He wants you to pay attention. Dangerous recalled Takata airbags are still in cars - at least 40,000 in Delaware.

More than 40,000 recalled Takata airbags remain on the road in Delaware, according to SafeAirbags.com.

Patrick Juneau was appointed administrator of the Takata airbag recall settlements by a federal court in Florida. He created the SafeAirbags.com outreach campaign to better reach those affected by the urgent safety issue.

“More than 17 million airbags recalled [nationwide] have not been repaired,” said Juneau. “Unfortunately, many consumers are not taking immediate action, either because they have been ignoring safety recall notices, or do not understand the severity of the situation.”

He's enlisted actor Morgan Freeman to raise awareness.

A defective part inside Takata airbags can explode when the airbag deploys, potentially shooting sharp metal fragments at the driver and passengers. The National Highway Traffic Safety Administration has confirmed that 16 people in the U. S. have been killed and hundreds of others alleged to have been injured by this defect.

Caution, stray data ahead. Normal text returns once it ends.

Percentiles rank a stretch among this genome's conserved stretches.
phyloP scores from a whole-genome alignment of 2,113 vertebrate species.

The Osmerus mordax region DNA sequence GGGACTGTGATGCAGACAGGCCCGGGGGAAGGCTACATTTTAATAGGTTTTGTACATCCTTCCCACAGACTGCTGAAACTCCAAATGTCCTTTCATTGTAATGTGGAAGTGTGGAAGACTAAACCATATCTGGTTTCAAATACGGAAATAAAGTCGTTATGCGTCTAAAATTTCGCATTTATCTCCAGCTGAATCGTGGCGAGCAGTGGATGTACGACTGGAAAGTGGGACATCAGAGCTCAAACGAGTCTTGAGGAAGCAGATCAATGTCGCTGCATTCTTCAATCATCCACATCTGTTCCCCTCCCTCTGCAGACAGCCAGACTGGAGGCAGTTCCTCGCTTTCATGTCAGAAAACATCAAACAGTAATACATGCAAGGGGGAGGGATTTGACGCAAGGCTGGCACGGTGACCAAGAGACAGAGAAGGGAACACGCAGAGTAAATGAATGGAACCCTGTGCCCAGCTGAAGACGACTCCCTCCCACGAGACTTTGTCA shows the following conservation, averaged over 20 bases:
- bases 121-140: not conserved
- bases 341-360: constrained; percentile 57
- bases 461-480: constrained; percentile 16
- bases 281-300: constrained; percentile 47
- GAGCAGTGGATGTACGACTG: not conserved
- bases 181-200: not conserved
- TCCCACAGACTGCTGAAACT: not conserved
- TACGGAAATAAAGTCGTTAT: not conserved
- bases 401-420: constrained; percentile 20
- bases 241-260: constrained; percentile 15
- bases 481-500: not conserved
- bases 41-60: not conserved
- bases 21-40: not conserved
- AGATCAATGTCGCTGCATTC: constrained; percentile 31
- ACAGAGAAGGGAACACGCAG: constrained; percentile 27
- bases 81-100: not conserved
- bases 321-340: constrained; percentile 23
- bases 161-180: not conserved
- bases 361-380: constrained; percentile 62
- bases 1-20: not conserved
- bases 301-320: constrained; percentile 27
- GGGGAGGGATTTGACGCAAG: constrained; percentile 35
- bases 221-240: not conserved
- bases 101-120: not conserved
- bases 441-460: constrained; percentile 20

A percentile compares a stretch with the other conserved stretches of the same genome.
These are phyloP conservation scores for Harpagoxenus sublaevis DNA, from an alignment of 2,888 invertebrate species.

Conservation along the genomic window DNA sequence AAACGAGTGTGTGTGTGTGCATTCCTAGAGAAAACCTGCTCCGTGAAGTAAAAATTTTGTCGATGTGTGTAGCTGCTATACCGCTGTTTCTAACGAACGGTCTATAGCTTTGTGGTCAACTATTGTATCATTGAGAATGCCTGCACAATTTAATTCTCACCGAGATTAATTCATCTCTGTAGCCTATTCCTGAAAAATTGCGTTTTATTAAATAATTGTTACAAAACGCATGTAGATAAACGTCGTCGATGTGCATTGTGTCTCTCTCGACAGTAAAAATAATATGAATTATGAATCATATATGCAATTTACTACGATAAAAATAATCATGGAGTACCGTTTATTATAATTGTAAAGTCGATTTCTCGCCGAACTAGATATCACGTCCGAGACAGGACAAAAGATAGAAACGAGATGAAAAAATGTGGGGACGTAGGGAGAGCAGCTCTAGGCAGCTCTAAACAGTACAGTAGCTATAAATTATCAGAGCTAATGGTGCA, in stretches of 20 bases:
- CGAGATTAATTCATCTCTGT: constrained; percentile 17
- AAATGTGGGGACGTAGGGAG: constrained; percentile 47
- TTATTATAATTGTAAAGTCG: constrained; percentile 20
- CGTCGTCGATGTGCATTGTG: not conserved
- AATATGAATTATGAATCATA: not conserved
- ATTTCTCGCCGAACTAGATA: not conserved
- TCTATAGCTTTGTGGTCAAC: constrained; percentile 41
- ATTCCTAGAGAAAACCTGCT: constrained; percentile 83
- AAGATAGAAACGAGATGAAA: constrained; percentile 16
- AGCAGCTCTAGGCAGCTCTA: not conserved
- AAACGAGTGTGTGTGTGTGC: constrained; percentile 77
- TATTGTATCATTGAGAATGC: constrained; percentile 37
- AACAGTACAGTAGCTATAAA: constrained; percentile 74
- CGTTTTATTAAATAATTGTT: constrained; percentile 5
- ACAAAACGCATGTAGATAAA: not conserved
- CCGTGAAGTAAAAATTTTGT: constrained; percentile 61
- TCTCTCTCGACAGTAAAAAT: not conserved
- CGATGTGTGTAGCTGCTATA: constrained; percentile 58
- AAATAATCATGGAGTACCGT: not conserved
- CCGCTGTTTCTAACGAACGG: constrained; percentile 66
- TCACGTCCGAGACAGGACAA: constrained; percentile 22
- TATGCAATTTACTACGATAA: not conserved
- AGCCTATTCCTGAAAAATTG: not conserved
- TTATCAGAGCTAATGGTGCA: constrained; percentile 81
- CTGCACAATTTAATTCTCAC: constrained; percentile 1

“In September of 2013, l was driving home when a vehicle pulled out in front of me. Our cars collided. The airbag deployed. But instead of protecting me, its inflator ruptured, shooting a piece of metal into my right eye. I suffered a serious injury and my vision will never be the same,” said Stephanie Erdman, victim of defective Takata airbag inflator. “I urge you to go online to check if your car’s Takata airbag inflators have been recalled. Trust me, even waiting a day to bring your vehicle in for the recall repair could be the difference between life and death.”

Affected vehicles include those made by BMW, Chrysler, Daimler, Ferrari, Ford, General Motors, Honda, Infiniti, Jaguar, Land Rover, Lexus, Mazda, McLaren, Mercedes-Benz, Mitsubishi, Nissan, Scion, Subaru, Tesla, Toyota, and Volkswagen. 

According to SafeAirbags.com, owners affected by the Takata airbag recall should immediately schedule a recall repair at a local dealership, which is free under the terms of the settlement. Dealerships around the country have replacement parts available and the free repair should take one to a few hours, depending on vehicle make and model.

If you're uncertain whether your vehicle is part of the recall, check your vehicle’s identification number (VIN) by visiting SafeAirbags.com or NHTSA.gov/Recalls.

A free smartphone app, Airbag Recall, is also available for download, enabling owners to take a picture of a license plate to determine if their vehicle, or a family member or friend’s vehicle, is under recall.